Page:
Category Archives: Firmware

Fujitsu iRMC S4 License

A few years ago we looked at iRMC S4 on the Fujitsu TX140 S2. iRMC S4 provides typical remote management features that you would expect to find in a BMC: remote power control, sensor monitoring and alerting, hardware inventory, and boot order over-ride/selection. Some additional features like the remote KVM and remote media require a license key.

Licensed IPMI features are not new and other vendors, such as Supermicro, have had their IPMI license reverse engineered.

Fujitsu are a somewhat niche vendor when it comes to servers, and to date I am not aware that anyone has publicly reverse engineered the iRMC S4 license.


They say a picture is worth a thousand words, so we will start with a diagram

iRMC S4 license contents

An iRMC S4 license has four distinct fields

  1. Header/magic: 4 bytes (iRMC)
  2. Features to be enabled by the license (bitmask): 4 bytes
  3. Type of license (temporary or permanent): 4 bytes
  4. CRC32 of the system serial number: 4 bytes

The above data is encrypted using AES-128, and the output is base32 encoded with hyphens every 4 characters.

For example, here is an iRMC S4 license (enabling KVM and remote media) for an RX chassis with the serial number YLNS012345:

ZKAF-Z5EG-PL5G-6GFR-YEG6-CKGM-KQ

And the actual license contents:

69524d43 0300000 0ffffff05 2e4dbb51

Licensed features in iRMC S4 include:

  • Remote KVM
  • Remote media
  • eLCM

Feature bit 1 is for KVM, bit 2 remote media, and bit 3 seems to be for eLCM (eLCM appears to only be available on some models).

Installing an iRMC S4 license on a TX chassis


Back in 2014, Fujitsu changed the iRMC S4 licensing to be “node-locked”, which means that a license is tied to a specific server and cannot be transferred. The installation of a volume license is not possible after 2015-01-01 00:00:00.

iRMC S4 tracks the “Power on Hours (PoH)” of the chassis, and it appears that there is the capability to generate a temporary license which will expire after a certain number of Power on Hours is reached, probably to provide customers with time to evaluate the value proposition of purchasing iRMC licenses.

iRMC S4 time limited license

If you are reading this, then you are probably not interested in generating temporary licenses. Setting the field to 0xffffff00 for a TX chassis and 0xffffff05 for an RX chassis will result in a permanent license.


Now that we have covered the fields in an unencrypted iRMC S4 license, it will be obvious that the example license ZKAF-Z5EG-PL5G-6GFR-YEG6-CKGM-KQ is not simply the base32 encoded binary license data.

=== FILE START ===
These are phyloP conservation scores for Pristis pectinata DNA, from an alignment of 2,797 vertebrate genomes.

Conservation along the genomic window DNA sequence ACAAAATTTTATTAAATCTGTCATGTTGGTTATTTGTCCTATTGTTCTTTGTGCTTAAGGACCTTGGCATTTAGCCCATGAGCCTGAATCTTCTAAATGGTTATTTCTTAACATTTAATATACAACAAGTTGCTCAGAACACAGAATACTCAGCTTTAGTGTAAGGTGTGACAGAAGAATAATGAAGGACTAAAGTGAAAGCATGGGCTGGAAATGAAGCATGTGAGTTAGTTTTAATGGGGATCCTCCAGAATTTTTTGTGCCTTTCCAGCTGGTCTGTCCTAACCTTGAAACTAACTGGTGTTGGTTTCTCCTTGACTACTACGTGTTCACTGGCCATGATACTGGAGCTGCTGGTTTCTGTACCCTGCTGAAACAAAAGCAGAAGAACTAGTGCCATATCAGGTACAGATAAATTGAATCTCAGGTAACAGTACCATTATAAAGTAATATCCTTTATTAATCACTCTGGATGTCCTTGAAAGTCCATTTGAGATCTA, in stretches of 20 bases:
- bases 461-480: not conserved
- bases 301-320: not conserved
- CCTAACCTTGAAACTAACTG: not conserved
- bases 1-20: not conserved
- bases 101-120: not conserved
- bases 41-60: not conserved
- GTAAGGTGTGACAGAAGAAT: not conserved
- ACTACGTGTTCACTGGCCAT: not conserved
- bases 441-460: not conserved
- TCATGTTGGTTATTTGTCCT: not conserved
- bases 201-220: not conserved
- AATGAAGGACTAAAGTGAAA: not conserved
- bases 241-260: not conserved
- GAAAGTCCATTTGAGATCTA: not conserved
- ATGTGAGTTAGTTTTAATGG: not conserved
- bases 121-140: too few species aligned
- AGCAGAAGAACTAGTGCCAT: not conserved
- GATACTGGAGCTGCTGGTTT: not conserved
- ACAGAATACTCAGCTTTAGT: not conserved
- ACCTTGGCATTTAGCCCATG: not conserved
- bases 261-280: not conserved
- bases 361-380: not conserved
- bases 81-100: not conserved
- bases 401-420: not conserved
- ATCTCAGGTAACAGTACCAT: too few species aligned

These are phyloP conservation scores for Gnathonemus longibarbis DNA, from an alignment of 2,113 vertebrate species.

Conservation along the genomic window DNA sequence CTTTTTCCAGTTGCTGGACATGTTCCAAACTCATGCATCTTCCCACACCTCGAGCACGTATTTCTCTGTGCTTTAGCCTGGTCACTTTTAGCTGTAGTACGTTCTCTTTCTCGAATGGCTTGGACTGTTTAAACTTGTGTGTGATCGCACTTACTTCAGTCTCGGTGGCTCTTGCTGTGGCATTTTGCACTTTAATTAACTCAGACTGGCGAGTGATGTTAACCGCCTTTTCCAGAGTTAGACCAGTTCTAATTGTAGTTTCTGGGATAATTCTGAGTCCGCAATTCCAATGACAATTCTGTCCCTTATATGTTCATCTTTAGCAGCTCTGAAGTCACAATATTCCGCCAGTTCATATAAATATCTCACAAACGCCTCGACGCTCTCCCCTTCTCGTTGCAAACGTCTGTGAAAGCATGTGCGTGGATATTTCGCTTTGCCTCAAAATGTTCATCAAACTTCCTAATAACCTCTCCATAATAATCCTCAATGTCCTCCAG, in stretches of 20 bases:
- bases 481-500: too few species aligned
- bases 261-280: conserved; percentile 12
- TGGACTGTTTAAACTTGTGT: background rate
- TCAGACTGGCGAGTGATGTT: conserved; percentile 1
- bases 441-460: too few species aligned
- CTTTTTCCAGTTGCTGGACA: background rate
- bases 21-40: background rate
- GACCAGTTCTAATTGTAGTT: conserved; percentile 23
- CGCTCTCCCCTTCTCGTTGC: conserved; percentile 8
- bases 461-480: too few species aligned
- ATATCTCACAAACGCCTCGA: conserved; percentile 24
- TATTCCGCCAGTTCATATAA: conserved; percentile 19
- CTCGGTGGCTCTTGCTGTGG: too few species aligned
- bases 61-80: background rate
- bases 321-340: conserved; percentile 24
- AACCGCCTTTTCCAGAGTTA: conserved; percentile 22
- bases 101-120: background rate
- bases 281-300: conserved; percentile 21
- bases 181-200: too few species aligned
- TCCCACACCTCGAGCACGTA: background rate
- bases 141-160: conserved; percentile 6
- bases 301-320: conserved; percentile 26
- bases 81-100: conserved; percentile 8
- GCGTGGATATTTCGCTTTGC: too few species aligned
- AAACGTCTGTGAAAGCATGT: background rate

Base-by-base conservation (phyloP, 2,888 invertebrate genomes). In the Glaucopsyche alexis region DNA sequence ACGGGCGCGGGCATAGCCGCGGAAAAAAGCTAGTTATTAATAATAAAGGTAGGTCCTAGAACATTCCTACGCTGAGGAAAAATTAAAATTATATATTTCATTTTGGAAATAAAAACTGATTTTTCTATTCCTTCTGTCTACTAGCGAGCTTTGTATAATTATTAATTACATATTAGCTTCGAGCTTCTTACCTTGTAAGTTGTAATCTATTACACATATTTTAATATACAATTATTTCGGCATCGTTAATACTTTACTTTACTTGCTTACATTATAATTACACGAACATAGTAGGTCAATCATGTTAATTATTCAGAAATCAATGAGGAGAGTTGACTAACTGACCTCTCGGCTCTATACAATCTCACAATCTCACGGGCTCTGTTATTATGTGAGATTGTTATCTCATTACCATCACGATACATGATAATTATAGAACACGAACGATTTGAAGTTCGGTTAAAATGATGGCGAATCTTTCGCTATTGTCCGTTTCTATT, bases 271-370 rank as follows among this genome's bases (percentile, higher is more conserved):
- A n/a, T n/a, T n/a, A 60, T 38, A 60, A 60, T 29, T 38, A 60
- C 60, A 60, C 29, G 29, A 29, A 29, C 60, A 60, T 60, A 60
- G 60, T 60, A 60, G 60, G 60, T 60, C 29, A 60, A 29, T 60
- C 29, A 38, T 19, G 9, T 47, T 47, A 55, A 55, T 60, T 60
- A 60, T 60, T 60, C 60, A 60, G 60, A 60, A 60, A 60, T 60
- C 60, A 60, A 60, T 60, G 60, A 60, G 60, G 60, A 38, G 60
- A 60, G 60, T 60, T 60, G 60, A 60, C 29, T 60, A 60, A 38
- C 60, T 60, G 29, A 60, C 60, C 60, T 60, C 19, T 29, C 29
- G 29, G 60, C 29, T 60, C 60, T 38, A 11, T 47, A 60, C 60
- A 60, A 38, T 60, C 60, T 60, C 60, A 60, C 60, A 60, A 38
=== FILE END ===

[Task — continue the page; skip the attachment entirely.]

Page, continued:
Unlike Supermicro, Fujitsu use a static HMAC message and key to create an HMAC-SHA1 hash, the first 16 bytes of which are used as the key for AES-128. The AES encrypted data is then base32 encoded and the output is the iRMC license you install via the web interface.

I will not be disclosing Fujitsu’s HMAC key and AES IV here, but suffice to say you can download and unpack the iRMC firmware from Fujitsu and find the values in /usr/local/lib/libfts_license.so.1.12.1. Thanks Fujitsu!


For anyone interested in reverse engineering the iRMC S4 license validation themselves:

  • the HMAC key and message are used in lkeyInitCipherKey in libfts_license
  • the AES IV is used in decrypt_with_license in libfts_license

libfts_license in Ghidra, showing decompiled function and hexdump

Anyone looking for a simpler solution, a proof-of-concept for python is here. Note that you need to provide the correct HMAC/AES values obtained from libfts_license.


To anyone wondering, the license logic from iRMC S4 is not applicable to older iRMC platforms such as iRMC S2 or iRMC S3.

However, the license logic appears to be unchanged between iRMC S4 and S5. Hardware with iRMC S5 is too expensive to justify purchasing to verify this, but maybe someone will leave a comment as to whether the license logic described here is still applicable to iRMC S5.

Edit: An anonymous reader has written to say that the logic is unchanged for iRMC S5 ✨

Meraki MS210/MS225 hardware overview

The Meraki MS210 and MS225 series switches offer 24 or 48 ports of Gigabit Ethernet, four SFP/SFP+ uplink ports, a dedicated remote management port, and stacking capabilities via QSFP.

Meraki MS210-24 and MS210-48

The MS210/MS225 series are based on the Broadcom BCM56160 “Hurricane3” ASIC, and the Broadcom BCM82756 10G PHY. PoE models contain the Broadcom BCM59121 PSE controller. All switch models have 16MB of SPI flash (MX25L12805D), 256MB of NAND (MT29F2G08ABAEAWP), and 1024MB of DDR4 DRAM.

MS225-48LP internal PCB

MS225-48LP switch internals with PoE midplane removed

The Meraki codename for the MS210 and MS225 series is “brumby” and all brumby switches run the same firmware release (switch-arm). The MS250 is essentially the MS225 with hot-swap power supplies (similar to the MS220/MS320).